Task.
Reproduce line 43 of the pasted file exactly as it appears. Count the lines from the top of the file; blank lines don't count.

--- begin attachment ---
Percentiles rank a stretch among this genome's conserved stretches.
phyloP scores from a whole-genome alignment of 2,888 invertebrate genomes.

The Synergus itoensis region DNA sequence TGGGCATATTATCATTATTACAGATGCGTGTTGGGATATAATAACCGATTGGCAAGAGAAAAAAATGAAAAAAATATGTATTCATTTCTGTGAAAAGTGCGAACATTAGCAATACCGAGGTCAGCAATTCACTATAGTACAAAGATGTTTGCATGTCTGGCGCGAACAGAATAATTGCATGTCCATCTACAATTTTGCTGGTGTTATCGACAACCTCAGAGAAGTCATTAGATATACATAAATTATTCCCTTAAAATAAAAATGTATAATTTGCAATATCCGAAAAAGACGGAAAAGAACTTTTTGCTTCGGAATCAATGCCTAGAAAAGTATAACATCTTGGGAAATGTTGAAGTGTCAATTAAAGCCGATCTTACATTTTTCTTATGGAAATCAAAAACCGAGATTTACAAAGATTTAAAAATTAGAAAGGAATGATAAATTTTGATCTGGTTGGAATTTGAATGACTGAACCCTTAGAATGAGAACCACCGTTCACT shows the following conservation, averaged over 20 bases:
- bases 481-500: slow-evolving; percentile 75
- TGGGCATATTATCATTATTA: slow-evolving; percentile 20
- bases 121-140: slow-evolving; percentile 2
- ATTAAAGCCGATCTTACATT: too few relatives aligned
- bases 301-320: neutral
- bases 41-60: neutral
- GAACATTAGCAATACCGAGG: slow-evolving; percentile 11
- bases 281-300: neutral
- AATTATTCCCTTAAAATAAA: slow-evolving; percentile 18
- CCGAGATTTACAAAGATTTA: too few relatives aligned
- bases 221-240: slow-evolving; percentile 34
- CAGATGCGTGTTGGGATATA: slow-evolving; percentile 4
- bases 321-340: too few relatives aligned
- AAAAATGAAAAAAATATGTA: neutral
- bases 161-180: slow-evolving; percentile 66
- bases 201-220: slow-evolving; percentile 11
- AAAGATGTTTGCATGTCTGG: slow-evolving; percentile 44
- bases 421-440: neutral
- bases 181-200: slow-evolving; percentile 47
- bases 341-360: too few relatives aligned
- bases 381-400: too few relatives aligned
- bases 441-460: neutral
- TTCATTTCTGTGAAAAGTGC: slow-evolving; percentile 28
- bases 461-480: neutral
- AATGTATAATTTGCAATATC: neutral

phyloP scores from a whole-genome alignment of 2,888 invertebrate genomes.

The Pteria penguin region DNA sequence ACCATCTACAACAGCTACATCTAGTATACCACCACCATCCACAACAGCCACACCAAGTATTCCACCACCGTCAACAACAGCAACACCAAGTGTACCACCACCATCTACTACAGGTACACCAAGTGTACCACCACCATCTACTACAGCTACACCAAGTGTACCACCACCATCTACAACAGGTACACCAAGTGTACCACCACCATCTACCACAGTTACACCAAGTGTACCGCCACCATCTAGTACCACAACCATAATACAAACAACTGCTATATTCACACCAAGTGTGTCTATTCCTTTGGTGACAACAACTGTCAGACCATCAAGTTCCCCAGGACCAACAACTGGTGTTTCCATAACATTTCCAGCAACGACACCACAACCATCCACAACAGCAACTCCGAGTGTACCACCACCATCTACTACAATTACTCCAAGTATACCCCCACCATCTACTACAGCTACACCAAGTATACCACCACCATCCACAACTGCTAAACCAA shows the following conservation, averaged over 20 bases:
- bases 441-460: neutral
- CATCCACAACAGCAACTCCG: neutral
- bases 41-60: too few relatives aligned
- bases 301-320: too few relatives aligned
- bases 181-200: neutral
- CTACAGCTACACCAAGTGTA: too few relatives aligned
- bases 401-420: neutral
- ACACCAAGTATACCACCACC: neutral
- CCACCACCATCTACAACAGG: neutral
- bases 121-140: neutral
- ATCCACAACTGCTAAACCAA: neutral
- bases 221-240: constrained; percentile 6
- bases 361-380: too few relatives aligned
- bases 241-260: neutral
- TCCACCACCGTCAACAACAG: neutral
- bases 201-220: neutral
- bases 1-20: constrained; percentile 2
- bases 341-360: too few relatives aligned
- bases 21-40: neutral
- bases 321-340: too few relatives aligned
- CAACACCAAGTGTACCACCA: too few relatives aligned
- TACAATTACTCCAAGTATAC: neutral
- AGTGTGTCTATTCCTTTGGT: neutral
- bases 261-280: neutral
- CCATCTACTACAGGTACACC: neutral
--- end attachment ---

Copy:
- bases 361-380: too few relatives aligned